Is John McCain’s death proving to be just as divisive as he was in life?
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Following the death of John McCain mainstream media has been flooded with tributes to America's war hero. But further into the blogosphere, Senator McCain's death is proving just as divisive as he was, writes Mitch Benn
The news of the sad, but not unexpected, passing of senator John McCain has been marked, in the 'official' or mainstream news media at least, with heartfelt tributes to his heroism and endurance as a prisoner of war, his fortitude in office and, especially, the gracious manner in which he swallowed what must have been a truly crushing disappointment upon conceding defeat in the 2008 presidential election.
Wade a little further into the mire of social media and the blogosphere, however, and it seems that the old scrapper is proving to be as divisive a figure in death as he was in life.
Some less forgiving commentators are flagging up McCain's relentlessly hawkish interventionism, his unquestioning cheerleading for the highly questionable wars in Iraq and Afghanistan (and apparent enthusiasm for the idea of war with Iran) and, moreover, his eager support for the slew of illiberal homeland legislation which followed 9/11.
Others have pointed out the truism that merely finding yourself in opposition to the Bad Guy does not, in and of itself, make you the Good Guy. And that is true even if the Bad Guy in question is one as cartoonishly villainous as Donald J Trump.
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Indeed, while it has been refreshing to watch McCain (perhaps cognisant of having literally nothing to lose) being one of the very few Republicans willing to be a thorn in the ample flesh of the current president (one can't help but compare McCain's obstreperousness with the depressingly craven attitude of his good friend Lyndsey Graham), there's a none-too-fanciful case to be made that, in the classical tradition of a flawed hero inadvertently spawning his own nemesis, it was McCain's selection as running mate, a decade ago, of the telegenic but stultifyingly ignorant and narcissistic Sarah Palin, which set the Republican Party into the fame-over-substance ego-worshipping spiral which made the rise of Trump inevitable.
It's perhaps emblematic of the controversial nature of McCain's legacy that the same bit of news footage is being cited by his eulogisers as an example of his tolerance and openness, and by his detractors as evidence of his intolerance.
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I'm sure you've seen the clip; it's taken from a presidential election rally the then-candidate McCain held in October 2008. An elderly lady, invited to speak, takes the mic and in a quavering voice says, 'I can't trust Obama... he's an Arab.' There's a moment's awkward silence, which McCain seizes upon to reply: 'No ma'am, he's not... He's a decent family man, a citizen, that I just happen to have disagreements with.'
Now it is of course true that to reply to the assertion 'he's an Arab' with the response, 'no he's not, he's a decent man,' is, if you're going to be forensic about it, a bit racist, implying as it does that 'Arab' and 'decent man' are mutually exclusive concepts.
And indeed, a few days after this, Colin Powell was to point out in an interview that the correct response to the (then oft-made) accusation 'Obama's a Muslim' would be neither 'no he's not, he's a Christian,' nor 'no he's not, he's a good American,' but rather 'So what if he is?'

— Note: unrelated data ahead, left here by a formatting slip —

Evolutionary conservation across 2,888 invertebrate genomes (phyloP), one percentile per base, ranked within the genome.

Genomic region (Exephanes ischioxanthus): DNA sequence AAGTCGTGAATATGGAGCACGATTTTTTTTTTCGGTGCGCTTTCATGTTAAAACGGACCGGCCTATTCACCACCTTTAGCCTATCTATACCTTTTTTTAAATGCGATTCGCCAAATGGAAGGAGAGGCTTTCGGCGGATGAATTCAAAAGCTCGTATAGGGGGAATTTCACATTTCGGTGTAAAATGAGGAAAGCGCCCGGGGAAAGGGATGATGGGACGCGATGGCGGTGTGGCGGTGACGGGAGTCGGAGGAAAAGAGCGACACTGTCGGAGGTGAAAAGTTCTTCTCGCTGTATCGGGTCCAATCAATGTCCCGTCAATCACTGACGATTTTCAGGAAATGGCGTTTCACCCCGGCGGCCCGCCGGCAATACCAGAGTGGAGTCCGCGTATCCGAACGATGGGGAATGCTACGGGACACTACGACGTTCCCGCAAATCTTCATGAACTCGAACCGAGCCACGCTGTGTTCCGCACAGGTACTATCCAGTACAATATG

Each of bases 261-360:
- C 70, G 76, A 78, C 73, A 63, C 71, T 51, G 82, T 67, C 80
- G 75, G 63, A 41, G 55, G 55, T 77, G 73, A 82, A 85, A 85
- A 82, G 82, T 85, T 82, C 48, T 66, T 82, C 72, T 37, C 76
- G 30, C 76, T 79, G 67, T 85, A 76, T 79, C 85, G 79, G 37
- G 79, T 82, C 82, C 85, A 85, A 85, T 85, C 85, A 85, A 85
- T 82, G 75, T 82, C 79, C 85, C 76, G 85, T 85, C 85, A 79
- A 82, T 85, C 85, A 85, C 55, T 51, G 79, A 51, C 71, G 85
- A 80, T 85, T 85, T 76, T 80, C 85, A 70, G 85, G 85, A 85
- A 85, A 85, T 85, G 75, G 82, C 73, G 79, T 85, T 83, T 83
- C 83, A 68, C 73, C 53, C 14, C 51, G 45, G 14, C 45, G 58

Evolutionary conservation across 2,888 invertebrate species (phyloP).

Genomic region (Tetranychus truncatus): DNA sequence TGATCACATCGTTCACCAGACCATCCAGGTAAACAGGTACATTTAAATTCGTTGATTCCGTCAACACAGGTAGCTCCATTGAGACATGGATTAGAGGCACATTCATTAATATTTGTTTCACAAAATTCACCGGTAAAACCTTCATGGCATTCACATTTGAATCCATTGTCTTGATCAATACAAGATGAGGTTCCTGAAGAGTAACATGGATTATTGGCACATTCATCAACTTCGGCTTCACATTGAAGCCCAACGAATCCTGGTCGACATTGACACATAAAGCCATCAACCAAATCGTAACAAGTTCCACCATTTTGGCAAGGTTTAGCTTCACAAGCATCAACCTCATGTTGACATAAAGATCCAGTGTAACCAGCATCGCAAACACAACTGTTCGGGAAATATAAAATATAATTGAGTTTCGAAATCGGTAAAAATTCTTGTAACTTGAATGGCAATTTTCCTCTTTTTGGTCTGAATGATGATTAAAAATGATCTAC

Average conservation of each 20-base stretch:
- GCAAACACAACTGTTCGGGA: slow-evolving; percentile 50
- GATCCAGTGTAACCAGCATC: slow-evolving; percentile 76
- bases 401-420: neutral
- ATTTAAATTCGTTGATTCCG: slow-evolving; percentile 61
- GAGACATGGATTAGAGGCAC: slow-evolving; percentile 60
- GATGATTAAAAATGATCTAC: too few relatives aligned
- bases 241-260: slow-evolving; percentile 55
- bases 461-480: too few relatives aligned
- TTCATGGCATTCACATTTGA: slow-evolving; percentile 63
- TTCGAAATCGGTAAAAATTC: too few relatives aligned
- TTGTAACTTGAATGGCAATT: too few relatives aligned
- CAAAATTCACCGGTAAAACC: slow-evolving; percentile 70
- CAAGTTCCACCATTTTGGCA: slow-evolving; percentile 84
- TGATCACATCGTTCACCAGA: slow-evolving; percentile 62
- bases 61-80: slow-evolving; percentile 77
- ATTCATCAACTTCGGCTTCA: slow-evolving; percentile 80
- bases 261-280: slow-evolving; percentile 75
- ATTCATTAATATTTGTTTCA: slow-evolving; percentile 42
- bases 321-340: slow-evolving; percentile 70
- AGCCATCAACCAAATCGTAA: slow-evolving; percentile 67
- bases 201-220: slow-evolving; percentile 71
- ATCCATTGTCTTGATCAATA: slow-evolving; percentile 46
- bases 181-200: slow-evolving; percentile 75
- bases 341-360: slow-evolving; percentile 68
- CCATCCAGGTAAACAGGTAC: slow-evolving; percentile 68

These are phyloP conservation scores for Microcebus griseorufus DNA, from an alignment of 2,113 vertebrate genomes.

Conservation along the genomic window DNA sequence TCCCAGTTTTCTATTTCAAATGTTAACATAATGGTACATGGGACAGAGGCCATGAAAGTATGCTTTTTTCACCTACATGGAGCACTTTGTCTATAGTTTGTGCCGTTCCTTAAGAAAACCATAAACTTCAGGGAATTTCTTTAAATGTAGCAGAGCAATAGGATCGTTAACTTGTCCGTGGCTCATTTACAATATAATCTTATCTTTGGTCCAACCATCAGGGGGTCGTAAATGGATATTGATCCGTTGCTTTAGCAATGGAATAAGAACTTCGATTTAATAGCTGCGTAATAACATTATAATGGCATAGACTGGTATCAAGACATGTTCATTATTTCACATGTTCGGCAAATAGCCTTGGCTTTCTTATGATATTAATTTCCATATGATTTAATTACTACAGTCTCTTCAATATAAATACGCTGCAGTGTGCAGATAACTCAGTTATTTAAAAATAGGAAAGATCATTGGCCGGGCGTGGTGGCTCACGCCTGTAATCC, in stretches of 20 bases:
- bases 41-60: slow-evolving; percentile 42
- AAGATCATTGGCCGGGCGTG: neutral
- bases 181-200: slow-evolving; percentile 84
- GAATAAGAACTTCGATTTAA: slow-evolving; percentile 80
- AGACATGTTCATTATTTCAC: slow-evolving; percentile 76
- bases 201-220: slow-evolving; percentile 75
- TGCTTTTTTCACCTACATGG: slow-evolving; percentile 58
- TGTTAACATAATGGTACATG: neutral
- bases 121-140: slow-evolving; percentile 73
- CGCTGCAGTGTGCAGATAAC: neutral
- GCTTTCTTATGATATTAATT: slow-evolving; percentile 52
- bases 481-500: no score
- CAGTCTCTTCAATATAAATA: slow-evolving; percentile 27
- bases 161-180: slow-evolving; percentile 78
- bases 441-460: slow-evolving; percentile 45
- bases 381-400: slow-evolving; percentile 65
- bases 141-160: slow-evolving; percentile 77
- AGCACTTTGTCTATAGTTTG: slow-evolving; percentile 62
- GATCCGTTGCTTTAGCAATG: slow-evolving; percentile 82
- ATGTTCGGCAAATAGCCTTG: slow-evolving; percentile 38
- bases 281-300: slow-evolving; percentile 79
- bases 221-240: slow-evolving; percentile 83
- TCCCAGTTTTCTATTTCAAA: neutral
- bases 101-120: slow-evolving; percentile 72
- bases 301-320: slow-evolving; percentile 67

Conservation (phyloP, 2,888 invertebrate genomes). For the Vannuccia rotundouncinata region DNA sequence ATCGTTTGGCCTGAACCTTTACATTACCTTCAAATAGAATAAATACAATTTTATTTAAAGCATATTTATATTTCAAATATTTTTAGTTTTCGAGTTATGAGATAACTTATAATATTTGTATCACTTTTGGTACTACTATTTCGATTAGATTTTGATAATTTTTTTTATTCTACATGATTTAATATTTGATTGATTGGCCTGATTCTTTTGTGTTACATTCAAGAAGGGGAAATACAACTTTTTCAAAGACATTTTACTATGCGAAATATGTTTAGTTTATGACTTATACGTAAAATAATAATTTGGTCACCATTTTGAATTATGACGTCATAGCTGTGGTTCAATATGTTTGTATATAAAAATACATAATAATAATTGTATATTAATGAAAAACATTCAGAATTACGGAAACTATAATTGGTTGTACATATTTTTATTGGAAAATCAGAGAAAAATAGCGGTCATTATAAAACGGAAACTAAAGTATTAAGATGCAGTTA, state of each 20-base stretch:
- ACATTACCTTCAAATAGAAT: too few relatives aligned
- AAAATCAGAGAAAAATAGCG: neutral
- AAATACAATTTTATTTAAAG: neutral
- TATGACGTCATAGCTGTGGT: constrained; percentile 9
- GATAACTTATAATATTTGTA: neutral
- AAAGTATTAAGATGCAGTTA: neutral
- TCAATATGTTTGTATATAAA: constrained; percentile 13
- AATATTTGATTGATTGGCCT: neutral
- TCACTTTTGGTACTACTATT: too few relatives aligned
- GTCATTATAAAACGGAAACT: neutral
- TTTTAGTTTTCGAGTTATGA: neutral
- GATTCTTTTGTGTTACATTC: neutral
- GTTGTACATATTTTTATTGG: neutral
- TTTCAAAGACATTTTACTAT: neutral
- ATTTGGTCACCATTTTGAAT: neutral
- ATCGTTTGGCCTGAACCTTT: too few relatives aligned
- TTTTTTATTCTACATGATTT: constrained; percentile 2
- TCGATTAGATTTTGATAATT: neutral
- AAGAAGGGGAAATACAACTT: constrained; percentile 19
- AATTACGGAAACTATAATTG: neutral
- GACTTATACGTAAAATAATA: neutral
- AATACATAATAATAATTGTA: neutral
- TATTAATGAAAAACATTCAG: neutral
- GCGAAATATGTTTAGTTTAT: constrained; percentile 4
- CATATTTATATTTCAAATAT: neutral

But what neither McCain's mourners nor critics seem to have put their finger on is precisely why that reply, infelicitously worded as it was, was an example of the kind of political courage which appears to have disappeared from the world in the 10 years since.
What we see in that clip is something we simply do not see any more; a campaigning politician, a few weeks away from the most important election of his life, speaking to a presumed supporter, someone whose vote he is counting on and will need in due course, hearing her concerns, recognising that these concerns are based on misinformation and are, as such, invalid, and then, wonder of wonders, actually saying so.
When was the last time that happened? That rather than pander to their supporters' sincere, but entirely imaginary tabloid and fake news site-fuelled worries, a politician kindly but firmly explained to those supporters that they'd been misled and were panicking about nothing?
It's hard to imagine a modern-day Republican candidate responding to a statement like 'Obama's an Arab' with anything other than 'hell yes he is, and we're gonna send him back to Arabland!' before basking in a five-minute standing ovation.
I've often wondered if McCain's decision to confront, rather than humour, that elderly voter's xenophobia cost him her vote, the votes of many others like her, perhaps even the presidency itself. And I'm sure that question has occurred to every politician who's seen that clip in the last decade and that this may well be why you don't catch politicians doing that kind of thing any more.
But I shouldn't complain; after all, I owe this job to that same epidemic of political cowardice. If David Cameron, back in 2015, faced with defecting MPs and the prospect of the less-than-enthusiastic-about-foreigners rump of the Conservative voter base being lured away by UKIP, rather than choose to indulge and flatter the they-come-over-here contingent by invoking an ill-conceived and unnecessary referendum, had instead had the guts to point out that Britain was not in fact being swamped by swarthy benefit-leeching ne'er-do-wells, or to admit that our society and economy are sustained, rather than undermined, by immigration, or just been brave enough to call out Nigel Farage for the opportunistic self-serving parasite that he was, is, and always will be, then this newspaper wouldn't exist.
So, you know, swings and roundabouts.